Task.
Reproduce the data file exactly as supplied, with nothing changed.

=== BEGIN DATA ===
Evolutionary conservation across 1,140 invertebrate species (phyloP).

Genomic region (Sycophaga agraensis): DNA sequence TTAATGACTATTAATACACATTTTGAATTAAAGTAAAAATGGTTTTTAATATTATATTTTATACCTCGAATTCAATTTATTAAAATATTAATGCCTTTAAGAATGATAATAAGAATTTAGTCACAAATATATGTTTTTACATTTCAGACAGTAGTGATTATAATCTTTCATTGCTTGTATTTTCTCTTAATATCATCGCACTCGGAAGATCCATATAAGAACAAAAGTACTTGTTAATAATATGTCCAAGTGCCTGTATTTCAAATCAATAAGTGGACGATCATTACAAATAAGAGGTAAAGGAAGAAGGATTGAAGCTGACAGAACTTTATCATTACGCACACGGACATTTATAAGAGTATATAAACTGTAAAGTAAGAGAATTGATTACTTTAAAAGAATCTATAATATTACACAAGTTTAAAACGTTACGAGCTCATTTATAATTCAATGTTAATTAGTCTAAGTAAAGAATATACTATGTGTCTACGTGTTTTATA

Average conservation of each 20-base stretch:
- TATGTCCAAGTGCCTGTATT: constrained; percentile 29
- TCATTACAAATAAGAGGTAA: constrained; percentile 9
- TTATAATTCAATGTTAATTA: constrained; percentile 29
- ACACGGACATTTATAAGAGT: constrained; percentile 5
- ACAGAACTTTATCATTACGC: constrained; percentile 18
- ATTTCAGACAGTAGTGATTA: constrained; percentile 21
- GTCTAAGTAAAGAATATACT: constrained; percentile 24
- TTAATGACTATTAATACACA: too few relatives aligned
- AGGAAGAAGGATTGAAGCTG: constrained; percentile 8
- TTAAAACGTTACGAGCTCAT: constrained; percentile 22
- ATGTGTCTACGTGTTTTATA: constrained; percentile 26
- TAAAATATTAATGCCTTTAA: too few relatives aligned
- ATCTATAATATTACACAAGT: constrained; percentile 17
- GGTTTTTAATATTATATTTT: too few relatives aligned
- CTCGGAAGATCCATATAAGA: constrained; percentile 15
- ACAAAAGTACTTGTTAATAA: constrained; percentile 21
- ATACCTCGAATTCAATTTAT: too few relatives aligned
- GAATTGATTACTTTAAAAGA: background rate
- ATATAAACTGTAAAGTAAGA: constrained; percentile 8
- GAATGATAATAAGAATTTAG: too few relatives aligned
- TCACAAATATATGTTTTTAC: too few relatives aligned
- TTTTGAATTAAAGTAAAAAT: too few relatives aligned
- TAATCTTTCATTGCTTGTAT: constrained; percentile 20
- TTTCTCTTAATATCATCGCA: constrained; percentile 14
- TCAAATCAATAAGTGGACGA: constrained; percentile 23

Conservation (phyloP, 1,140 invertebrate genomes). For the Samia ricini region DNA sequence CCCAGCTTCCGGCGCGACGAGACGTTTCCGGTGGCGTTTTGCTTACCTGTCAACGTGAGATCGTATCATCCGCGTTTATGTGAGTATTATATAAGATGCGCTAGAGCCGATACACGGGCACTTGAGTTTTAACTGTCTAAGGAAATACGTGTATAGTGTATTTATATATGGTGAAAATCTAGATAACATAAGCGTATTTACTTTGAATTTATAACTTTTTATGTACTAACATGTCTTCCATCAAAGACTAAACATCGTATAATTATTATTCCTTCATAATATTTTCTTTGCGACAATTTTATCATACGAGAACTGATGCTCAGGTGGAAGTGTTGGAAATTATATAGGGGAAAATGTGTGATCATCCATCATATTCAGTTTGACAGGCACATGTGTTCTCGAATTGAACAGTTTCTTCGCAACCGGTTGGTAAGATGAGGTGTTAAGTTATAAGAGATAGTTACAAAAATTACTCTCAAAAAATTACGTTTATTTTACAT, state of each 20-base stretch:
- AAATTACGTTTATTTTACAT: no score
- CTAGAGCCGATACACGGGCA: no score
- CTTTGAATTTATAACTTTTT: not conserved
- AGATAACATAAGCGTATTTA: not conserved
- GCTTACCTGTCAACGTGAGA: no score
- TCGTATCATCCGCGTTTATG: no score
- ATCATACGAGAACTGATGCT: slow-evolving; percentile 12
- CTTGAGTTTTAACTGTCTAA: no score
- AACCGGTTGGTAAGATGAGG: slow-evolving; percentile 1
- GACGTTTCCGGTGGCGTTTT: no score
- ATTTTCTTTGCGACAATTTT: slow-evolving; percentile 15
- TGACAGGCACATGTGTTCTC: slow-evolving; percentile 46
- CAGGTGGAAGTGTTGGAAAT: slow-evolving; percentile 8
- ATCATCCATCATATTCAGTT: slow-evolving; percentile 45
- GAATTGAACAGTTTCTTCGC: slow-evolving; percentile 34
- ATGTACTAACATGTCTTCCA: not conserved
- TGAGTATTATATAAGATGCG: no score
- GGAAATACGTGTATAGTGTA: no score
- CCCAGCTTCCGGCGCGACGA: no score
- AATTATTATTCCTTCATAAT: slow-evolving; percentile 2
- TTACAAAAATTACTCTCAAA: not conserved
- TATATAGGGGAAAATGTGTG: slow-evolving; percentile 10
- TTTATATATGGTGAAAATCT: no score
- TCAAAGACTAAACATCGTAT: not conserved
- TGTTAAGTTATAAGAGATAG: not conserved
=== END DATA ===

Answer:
Evolutionary conservation across 1,140 invertebrate species (phyloP).

Genomic region (Sycophaga agraensis): DNA sequence TTAATGACTATTAATACACATTTTGAATTAAAGTAAAAATGGTTTTTAATATTATATTTTATACCTCGAATTCAATTTATTAAAATATTAATGCCTTTAAGAATGATAATAAGAATTTAGTCACAAATATATGTTTTTACATTTCAGACAGTAGTGATTATAATCTTTCATTGCTTGTATTTTCTCTTAATATCATCGCACTCGGAAGATCCATATAAGAACAAAAGTACTTGTTAATAATATGTCCAAGTGCCTGTATTTCAAATCAATAAGTGGACGATCATTACAAATAAGAGGTAAAGGAAGAAGGATTGAAGCTGACAGAACTTTATCATTACGCACACGGACATTTATAAGAGTATATAAACTGTAAAGTAAGAGAATTGATTACTTTAAAAGAATCTATAATATTACACAAGTTTAAAACGTTACGAGCTCATTTATAATTCAATGTTAATTAGTCTAAGTAAAGAATATACTATGTGTCTACGTGTTTTATA

Average conservation of each 20-base stretch:
- TATGTCCAAGTGCCTGTATT: constrained; percentile 29
- TCATTACAAATAAGAGGTAA: constrained; percentile 9
- TTATAATTCAATGTTAATTA: constrained; percentile 29
- ACACGGACATTTATAAGAGT: constrained; percentile 5
- ACAGAACTTTATCATTACGC: constrained; percentile 18
- ATTTCAGACAGTAGTGATTA: constrained; percentile 21
- GTCTAAGTAAAGAATATACT: constrained; percentile 24
- TTAATGACTATTAATACACA: too few relatives aligned
- AGGAAGAAGGATTGAAGCTG: constrained; percentile 8
- TTAAAACGTTACGAGCTCAT: constrained; percentile 22
- ATGTGTCTACGTGTTTTATA: constrained; percentile 26
- TAAAATATTAATGCCTTTAA: too few relatives aligned
- ATCTATAATATTACACAAGT: constrained; percentile 17
- GGTTTTTAATATTATATTTT: too few relatives aligned
- CTCGGAAGATCCATATAAGA: constrained; percentile 15
- ACAAAAGTACTTGTTAATAA: constrained; percentile 21
- ATACCTCGAATTCAATTTAT: too few relatives aligned
- GAATTGATTACTTTAAAAGA: background rate
- ATATAAACTGTAAAGTAAGA: constrained; percentile 8
- GAATGATAATAAGAATTTAG: too few relatives aligned
- TCACAAATATATGTTTTTAC: too few relatives aligned
- TTTTGAATTAAAGTAAAAAT: too few relatives aligned
- TAATCTTTCATTGCTTGTAT: constrained; percentile 20
- TTTCTCTTAATATCATCGCA: constrained; percentile 14
- TCAAATCAATAAGTGGACGA: constrained; percentile 23

Conservation (phyloP, 1,140 invertebrate genomes). For the Samia ricini region DNA sequence CCCAGCTTCCGGCGCGACGAGACGTTTCCGGTGGCGTTTTGCTTACCTGTCAACGTGAGATCGTATCATCCGCGTTTATGTGAGTATTATATAAGATGCGCTAGAGCCGATACACGGGCACTTGAGTTTTAACTGTCTAAGGAAATACGTGTATAGTGTATTTATATATGGTGAAAATCTAGATAACATAAGCGTATTTACTTTGAATTTATAACTTTTTATGTACTAACATGTCTTCCATCAAAGACTAAACATCGTATAATTATTATTCCTTCATAATATTTTCTTTGCGACAATTTTATCATACGAGAACTGATGCTCAGGTGGAAGTGTTGGAAATTATATAGGGGAAAATGTGTGATCATCCATCATATTCAGTTTGACAGGCACATGTGTTCTCGAATTGAACAGTTTCTTCGCAACCGGTTGGTAAGATGAGGTGTTAAGTTATAAGAGATAGTTACAAAAATTACTCTCAAAAAATTACGTTTATTTTACAT, state of each 20-base stretch:
- AAATTACGTTTATTTTACAT: no score
- CTAGAGCCGATACACGGGCA: no score
- CTTTGAATTTATAACTTTTT: not conserved
- AGATAACATAAGCGTATTTA: not conserved
- GCTTACCTGTCAACGTGAGA: no score
- TCGTATCATCCGCGTTTATG: no score
- ATCATACGAGAACTGATGCT: slow-evolving; percentile 12
- CTTGAGTTTTAACTGTCTAA: no score
- AACCGGTTGGTAAGATGAGG: slow-evolving; percentile 1
- GACGTTTCCGGTGGCGTTTT: no score
- ATTTTCTTTGCGACAATTTT: slow-evolving; percentile 15
- TGACAGGCACATGTGTTCTC: slow-evolving; percentile 46
- CAGGTGGAAGTGTTGGAAAT: slow-evolving; percentile 8
- ATCATCCATCATATTCAGTT: slow-evolving; percentile 45
- GAATTGAACAGTTTCTTCGC: slow-evolving; percentile 34
- ATGTACTAACATGTCTTCCA: not conserved
- TGAGTATTATATAAGATGCG: no score
- GGAAATACGTGTATAGTGTA: no score
- CCCAGCTTCCGGCGCGACGA: no score
- AATTATTATTCCTTCATAAT: slow-evolving; percentile 2
- TTACAAAAATTACTCTCAAA: not conserved
- TATATAGGGGAAAATGTGTG: slow-evolving; percentile 10
- TTTATATATGGTGAAAATCT: no score
- TCAAAGACTAAACATCGTAT: not conserved
- TGTTAAGTTATAAGAGATAG: not conserved